12/06/12 — WATCH nurse says she will retire Dec. 15

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WATCH nurse says she will retire Dec. 15

By Phyllis Moore
Published in News on December 6, 2012 1:46 PM

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Kathy Johnson, right, nurse practitioner with WATCH the bulk of its 12 years in Wayne County, was recognized at the organization's meeting Wednesday. Ms. Johnson is retiring mid-month. At left is Jackie Carlson of Quest Diagnostics, the company that provides lab work for the program at no cost.

Twelve years ago, when officials were preparing to introduce a health care option for the underinsured residents of Wayne County, Kathy Johnson seemed like a natural fit as nurse practitioner.

She had been a consultant for the N.C. Office of Rural Health and, more importantly, had a heart for the oft-ignored segment of the population.

WATCH, or Wayne Action Teams for Community Health, started out with a looming mobile van that canvassed the county, often with the diminutive woman with a feisty spirit at the wheel.

Six years later, family obligations in another state pulled her away, only to see her return in the summer of 2009 to operate the addition of the second WATCH clinic, at the YMCA.

Dec. 15, the 70-year-old will retire.

"I have some mixed feelings," she said Tuesday, noting that she probably won't miss driving the monstrous truck or all the computer notes and paperwork such a program requires. "But I will miss patients a lot and the staff."

Her passion for WATCH remains, she says.

"I'm just so grateful that we have had the program," she said. "I don't know how Sissy (Lee-Elmore, executive director) has gotten grant money for all these years. It's just amazing. She's worked so hard at that.

"I just think of the thousands of patients that we have seen. It's just been a privilege to share in their lives."

There are many ways to measure the success of such a program, from the full appointment calendar and increasing number of patients served to providing care for chronic and even potentially terminal illnesses.

Ms. Johnson has her own criteria of what has made it rewarding.

"A lot of variety of things -- work physicals that could help people get jobs that they couldn't afford to get, some disability physicals," she said. "We have diagnosed some cancers, found some things that just weren't picked up."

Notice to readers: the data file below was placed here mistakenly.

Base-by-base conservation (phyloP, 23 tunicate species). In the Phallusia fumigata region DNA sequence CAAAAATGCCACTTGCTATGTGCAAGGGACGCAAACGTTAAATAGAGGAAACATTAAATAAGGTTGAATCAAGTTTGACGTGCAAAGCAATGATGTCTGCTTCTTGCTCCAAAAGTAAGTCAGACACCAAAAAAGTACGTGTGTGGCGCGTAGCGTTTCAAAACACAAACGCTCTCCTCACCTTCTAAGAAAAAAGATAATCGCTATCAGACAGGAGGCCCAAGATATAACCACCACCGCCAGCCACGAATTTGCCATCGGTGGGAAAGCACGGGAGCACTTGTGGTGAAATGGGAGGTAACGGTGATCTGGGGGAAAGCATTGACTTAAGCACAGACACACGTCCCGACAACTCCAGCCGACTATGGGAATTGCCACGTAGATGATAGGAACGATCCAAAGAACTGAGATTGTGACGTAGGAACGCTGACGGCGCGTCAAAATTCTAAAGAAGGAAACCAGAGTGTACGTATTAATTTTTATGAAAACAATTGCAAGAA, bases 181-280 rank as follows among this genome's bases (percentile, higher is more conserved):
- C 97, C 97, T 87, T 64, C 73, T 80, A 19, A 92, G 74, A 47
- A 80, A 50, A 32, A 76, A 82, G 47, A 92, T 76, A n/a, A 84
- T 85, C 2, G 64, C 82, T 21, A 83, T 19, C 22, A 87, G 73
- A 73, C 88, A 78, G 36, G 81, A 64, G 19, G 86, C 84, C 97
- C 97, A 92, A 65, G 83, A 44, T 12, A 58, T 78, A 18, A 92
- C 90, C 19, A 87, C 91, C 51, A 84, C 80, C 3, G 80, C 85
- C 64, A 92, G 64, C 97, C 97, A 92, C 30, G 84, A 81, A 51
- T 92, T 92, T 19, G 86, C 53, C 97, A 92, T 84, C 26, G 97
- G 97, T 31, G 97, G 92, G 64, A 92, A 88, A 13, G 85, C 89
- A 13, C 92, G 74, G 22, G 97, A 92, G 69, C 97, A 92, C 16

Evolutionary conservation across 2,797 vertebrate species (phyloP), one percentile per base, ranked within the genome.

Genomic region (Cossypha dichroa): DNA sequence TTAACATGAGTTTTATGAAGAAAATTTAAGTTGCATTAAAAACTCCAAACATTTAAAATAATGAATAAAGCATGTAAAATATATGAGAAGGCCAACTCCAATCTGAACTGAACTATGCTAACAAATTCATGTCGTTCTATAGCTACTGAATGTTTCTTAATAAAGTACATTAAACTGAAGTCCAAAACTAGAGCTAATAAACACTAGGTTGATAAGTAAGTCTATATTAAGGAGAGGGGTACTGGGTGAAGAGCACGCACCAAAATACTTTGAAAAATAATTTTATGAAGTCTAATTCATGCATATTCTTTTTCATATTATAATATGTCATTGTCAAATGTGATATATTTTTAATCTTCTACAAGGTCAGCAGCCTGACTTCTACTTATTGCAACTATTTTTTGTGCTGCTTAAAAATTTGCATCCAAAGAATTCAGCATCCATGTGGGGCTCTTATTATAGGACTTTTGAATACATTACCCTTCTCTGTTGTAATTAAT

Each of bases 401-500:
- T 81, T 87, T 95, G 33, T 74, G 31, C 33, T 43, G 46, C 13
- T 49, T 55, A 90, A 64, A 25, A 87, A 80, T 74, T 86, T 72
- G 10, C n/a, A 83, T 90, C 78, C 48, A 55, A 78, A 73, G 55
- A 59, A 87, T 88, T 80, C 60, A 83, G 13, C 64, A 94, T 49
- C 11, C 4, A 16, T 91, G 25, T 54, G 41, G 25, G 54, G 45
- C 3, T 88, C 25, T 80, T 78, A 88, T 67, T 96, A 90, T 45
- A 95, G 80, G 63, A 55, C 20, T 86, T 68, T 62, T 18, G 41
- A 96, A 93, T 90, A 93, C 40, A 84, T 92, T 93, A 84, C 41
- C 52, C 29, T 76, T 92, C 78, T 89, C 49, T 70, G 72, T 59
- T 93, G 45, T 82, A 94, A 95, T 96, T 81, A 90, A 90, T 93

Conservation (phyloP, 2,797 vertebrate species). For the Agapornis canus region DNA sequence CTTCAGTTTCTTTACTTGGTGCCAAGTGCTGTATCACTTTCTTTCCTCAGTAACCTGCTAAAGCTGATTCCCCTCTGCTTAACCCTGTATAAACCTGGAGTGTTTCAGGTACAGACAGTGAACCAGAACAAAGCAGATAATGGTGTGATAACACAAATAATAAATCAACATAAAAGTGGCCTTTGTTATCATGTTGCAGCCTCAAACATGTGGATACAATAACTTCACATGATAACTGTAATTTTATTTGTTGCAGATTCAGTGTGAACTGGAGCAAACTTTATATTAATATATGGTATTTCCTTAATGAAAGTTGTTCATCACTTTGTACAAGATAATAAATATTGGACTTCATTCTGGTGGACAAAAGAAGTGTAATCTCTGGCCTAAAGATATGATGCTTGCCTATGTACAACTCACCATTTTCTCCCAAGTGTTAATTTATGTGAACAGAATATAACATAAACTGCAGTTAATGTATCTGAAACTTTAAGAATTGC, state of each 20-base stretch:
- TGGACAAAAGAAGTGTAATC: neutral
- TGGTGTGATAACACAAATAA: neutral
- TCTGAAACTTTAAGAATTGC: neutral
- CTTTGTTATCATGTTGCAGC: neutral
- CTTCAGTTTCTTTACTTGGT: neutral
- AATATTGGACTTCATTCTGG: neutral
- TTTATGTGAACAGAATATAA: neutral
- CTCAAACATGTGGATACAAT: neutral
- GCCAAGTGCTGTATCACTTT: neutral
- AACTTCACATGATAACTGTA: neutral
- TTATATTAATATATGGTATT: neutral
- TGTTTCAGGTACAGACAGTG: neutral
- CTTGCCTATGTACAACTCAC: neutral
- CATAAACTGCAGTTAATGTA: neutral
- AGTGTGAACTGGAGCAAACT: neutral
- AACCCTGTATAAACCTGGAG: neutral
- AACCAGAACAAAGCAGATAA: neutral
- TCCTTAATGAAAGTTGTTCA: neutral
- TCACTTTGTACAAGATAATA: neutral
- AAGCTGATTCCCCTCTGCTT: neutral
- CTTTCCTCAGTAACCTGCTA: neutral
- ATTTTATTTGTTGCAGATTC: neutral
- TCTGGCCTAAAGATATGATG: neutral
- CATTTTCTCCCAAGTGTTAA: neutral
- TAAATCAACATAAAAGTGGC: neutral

She was recognized Wednesday by the WATCH board for her years of service and presented with a clock.

"This has been my best job, and I have grown to know and love so many patients and so many good staff," she said. "I'm just more grateful than I can say."

It's a bittersweet time of transition, she said afterward. She already has a hospice patient she's been working with, which will continue, and she will likely involve herself in other interests, including the food pantry in Raleigh and serving on committees with Catholic Charities.

"And of course, there's always babysitting for my grandchildren," she said with a smile.

A successor at the standing clinic has been named, and Betty Zimmerman, who has been employed at Wayne Memorial Hospital for 20-plus years, started this week.

The Wilson native previously worked with Dr. Leon McCaskill, a family practice physician, and has experience in correctional health, with the incarcerated, as well as in the intensive care unit and women's floor at the hospital.

"I wanted a change and because I have been working two jobs, I was looking for something where I could focus on one thing," she said. "When the WATCH van originally came out, at that time I interviewed with Sissy but I don't know, I didn't do it then, and here I am back all these years later."

Years ago, the hospital provided her with a scholarship to further her education and become a nurse practitioner, she said. While part of the agreement was to work off the debt and the loan would be forgiven, she also feels it's important to make a difference and is excited about the prospects that WATCH offers.

"I like the hands on part of it, it's my favorite part," she said. "I think it's exciting to be a part of something like that, where you're offering to people who have no means of health care without it.

"It's always rewarding when you see somebody and they have got a problem and you see the problem resolved and you see the same people over and over."